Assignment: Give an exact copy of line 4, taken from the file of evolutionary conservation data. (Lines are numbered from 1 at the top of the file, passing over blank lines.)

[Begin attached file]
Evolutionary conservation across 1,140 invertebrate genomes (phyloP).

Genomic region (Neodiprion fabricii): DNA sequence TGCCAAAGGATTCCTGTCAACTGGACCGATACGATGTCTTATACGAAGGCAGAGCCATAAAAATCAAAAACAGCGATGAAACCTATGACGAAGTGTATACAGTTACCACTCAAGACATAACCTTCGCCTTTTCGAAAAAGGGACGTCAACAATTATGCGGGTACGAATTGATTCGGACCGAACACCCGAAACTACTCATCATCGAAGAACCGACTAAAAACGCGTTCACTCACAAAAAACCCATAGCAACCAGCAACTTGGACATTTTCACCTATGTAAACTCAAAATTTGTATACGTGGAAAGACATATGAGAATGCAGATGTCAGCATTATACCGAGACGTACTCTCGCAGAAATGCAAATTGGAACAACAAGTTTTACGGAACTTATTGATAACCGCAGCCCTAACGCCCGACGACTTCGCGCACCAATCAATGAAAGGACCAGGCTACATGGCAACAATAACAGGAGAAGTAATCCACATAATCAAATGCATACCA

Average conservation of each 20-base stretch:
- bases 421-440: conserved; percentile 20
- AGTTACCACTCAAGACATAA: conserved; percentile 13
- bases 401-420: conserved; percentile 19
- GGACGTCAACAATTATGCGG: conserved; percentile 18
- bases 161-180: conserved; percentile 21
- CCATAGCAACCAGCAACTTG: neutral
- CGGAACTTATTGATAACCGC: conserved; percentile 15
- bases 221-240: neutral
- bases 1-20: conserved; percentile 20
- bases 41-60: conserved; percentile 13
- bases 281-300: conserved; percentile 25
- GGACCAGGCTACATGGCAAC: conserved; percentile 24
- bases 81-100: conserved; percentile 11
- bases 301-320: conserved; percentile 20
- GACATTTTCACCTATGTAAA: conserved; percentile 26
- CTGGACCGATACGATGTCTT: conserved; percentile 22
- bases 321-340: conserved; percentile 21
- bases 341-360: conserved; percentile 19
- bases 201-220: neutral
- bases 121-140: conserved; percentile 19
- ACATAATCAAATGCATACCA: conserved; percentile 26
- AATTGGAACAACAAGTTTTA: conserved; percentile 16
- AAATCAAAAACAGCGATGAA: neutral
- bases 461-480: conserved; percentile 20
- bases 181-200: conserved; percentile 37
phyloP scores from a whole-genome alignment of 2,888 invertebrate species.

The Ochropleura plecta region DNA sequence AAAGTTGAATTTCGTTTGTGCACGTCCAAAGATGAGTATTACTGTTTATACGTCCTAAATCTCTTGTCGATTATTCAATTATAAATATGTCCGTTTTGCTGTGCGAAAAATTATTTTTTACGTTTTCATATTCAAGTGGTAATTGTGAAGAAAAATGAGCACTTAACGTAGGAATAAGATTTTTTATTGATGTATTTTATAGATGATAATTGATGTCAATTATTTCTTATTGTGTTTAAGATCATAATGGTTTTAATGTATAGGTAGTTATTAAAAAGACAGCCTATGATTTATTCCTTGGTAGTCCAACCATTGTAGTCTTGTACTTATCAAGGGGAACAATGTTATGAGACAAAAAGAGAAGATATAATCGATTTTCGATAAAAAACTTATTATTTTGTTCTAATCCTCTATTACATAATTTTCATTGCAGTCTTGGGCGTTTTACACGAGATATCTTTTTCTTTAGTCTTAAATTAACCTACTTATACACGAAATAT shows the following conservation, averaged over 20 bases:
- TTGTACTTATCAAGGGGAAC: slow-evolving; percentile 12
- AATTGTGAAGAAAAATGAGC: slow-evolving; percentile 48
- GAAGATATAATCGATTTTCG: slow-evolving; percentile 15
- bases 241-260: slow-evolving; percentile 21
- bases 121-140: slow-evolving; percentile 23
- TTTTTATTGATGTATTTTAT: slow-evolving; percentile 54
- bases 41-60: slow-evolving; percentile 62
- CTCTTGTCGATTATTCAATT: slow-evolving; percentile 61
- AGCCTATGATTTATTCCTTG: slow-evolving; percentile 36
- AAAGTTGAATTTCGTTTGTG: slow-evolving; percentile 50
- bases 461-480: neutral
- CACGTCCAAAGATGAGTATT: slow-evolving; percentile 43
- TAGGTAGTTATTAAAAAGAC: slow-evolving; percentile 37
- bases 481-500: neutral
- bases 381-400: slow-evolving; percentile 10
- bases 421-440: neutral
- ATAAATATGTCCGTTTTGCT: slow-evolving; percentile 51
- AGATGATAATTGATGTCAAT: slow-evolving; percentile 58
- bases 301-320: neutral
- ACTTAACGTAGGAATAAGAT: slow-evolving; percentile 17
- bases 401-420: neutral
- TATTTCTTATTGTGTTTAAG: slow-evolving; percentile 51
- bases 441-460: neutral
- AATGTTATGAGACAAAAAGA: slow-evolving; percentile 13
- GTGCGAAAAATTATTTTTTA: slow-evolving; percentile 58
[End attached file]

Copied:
- bases 421-440: conserved; percentile 20